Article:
The system involves monitoring based on optic fibre sensors that enable the visualisation of the real time temperature of elements making up the heat protection shield – one of the most sensitive parts where maximum temperatures are reached in reusable space vehicles (such as space shuttles).
“The incorporation of our equipment in a manned vehicle significantly increases its levels of safety and reliability. With our technology, we can measure the integrity of the highly sensitive tiles of the thermal protection system (TPS) - on re-entering the atmosphere they may have to withstand temperatures of more than 800ºC for several minutes – and, therefore enhance their safety”, explained those responsible for the project.
The designed protection system means an important advance, being part of what is known as HMS (Health Monitoring Systems), in space vehicle structures and helps the safety elements to be much more robust in conditions of electromagnetic perturbations on launching and take-off or during incorporation into the launch pad. The nature of monitoring based on optic fibre sensors enables the placing of a great number of sensors on the structure of the shuttle, thus increasing the number of available points for the measurement of temperature, “something which, with traditional technologies, has not been viable”.
Moreover, very light devices are involved, directly facilitating the possible number of sensors to be installed, as they occupy little overall volume or weight.
The development of this new system is fruit of an innovation project financed by the ESA and successfully developed over the last two years.
The research team officially presented the project results on the 18 and 19 of November at the ESA installations in the Netherlands.
Irati Kortabitarte | EurekAlert!
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Controlling electronic current is essential to modern electronics, as data and signals are transferred by streams of electrons which are controlled at high speed. Demands on transmission speeds are also increasing as technology develops. Scientists from the Chair of Laser Physics and the Chair of Applied Physics at Friedrich-Alexander-Universität Erlangen-Nürnberg (FAU) have succeeded in switching on a current with a desired direction in graphene using a single laser pulse within a femtosecond ¬¬ – a femtosecond corresponds to the millionth part of a billionth of a second. This is more than a thousand times faster compared to the most efficient transistors today.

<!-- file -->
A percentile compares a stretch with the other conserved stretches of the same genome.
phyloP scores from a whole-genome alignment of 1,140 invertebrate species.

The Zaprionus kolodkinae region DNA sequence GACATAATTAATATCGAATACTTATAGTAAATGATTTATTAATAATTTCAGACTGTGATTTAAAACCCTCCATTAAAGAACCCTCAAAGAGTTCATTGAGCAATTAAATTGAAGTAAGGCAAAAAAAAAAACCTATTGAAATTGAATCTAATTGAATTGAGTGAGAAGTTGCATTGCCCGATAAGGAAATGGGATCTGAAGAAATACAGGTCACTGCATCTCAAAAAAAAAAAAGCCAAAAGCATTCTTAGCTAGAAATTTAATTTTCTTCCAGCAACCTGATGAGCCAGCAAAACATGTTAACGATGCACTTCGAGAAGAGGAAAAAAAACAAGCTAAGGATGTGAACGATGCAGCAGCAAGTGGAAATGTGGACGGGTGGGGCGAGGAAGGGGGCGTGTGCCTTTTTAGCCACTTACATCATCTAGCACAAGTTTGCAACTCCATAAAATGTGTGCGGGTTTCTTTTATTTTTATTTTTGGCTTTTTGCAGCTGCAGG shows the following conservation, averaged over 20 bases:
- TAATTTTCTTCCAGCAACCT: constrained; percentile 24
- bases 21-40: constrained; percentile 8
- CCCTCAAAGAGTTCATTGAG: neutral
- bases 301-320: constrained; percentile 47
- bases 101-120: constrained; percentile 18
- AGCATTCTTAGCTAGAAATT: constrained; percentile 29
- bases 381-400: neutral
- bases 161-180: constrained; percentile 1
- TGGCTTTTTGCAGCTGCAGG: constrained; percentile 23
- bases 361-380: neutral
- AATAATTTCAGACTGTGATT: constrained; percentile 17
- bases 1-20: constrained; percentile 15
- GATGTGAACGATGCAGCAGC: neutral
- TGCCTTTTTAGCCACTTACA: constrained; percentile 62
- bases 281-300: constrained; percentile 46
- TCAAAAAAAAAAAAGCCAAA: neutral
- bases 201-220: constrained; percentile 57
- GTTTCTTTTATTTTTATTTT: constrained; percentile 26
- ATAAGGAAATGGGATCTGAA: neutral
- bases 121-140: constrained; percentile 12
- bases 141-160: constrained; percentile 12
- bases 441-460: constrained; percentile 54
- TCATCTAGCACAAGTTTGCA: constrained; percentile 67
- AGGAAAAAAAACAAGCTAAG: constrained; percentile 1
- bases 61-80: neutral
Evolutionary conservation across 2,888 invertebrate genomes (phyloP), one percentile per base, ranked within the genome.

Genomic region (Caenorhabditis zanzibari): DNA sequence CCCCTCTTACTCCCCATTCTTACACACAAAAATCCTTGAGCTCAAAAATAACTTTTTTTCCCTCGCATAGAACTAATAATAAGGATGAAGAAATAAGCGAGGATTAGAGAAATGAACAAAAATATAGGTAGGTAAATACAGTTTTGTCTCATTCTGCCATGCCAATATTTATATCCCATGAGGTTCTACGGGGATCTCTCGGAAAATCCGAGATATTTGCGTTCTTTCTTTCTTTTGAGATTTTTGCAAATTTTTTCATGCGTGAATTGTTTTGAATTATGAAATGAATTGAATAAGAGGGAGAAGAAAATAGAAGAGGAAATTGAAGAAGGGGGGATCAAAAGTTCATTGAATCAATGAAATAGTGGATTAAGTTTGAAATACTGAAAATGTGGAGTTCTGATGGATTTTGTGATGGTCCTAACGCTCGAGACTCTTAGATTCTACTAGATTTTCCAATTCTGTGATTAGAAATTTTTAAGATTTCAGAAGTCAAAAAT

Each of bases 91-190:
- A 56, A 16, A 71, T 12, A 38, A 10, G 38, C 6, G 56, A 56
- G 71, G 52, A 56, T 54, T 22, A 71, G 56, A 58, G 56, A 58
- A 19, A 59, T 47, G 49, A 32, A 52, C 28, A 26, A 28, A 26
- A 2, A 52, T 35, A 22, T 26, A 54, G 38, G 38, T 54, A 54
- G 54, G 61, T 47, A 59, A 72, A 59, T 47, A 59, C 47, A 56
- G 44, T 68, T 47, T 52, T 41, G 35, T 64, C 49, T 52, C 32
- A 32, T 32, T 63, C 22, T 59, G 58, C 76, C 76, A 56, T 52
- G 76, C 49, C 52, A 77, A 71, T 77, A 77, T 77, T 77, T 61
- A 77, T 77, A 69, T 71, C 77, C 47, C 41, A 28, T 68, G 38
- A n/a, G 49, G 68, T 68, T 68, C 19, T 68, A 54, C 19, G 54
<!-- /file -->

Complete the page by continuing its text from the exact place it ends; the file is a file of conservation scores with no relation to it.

Graphene is up to the job
At the productronica trade fair in Munich this November, the Fraunhofer Institute for Laser Technology ILT will be presenting Laser-Based Tape-Automated Bonding, LaserTAB for short. The experts from Aachen will be demonstrating how new battery cells and power electronics can be micro-welded more efficiently and precisely than ever before thanks to new optics and robot support.
Fraunhofer ILT from Aachen relies on a clever combination of robotics and a laser scanner with new optics as well as process monitoring, which it has developed...
Plants and algae use the enzyme Rubisco to fix carbon dioxide, removing it from the atmosphere and converting it into biomass. Algae have figured out a way to increase the efficiency of carbon fixation. They gather most of their Rubisco into a ball-shaped microcompartment called the pyrenoid, which they flood with a high local concentration of carbon dioxide. A team of scientists at Princeton University, the Carnegie Institution for Science, Stanford University and the Max Plank Institute of Biochemistry have unravelled the mysteries of how the pyrenoid is assembled. These insights can help to engineer crops that remove more carbon dioxide from the atmosphere while producing more food.
A warming planet
Our brains house extremely complex neuronal circuits, whose detailed structures are still largely unknown. This is especially true for the so-called cerebral cortex of mammals, where among other things vision, thoughts or spatial orientation are being computed. Here the rules by which nerve cells are connected to each other are only partly understood. A team of scientists around Moritz Helmstaedter at the Frankfiurt Max Planck Institute for Brain Research and Helene Schmidt (Humboldt University in Berlin) have now discovered a surprisingly precise nerve cell connectivity pattern in the part of the cerebral cortex that is responsible for orienting the individual animal or human in space.
The researchers report online in Nature (Schmidt et al., 2017. Axonal synapse sorting in medial entorhinal cortex, DOI: 10.1038/nature24005) that synapses in...
Whispering gallery mode (WGM) resonators are used to make tiny micro-lasers, sensors, switches, routers and other devices. These tiny structures rely on a...
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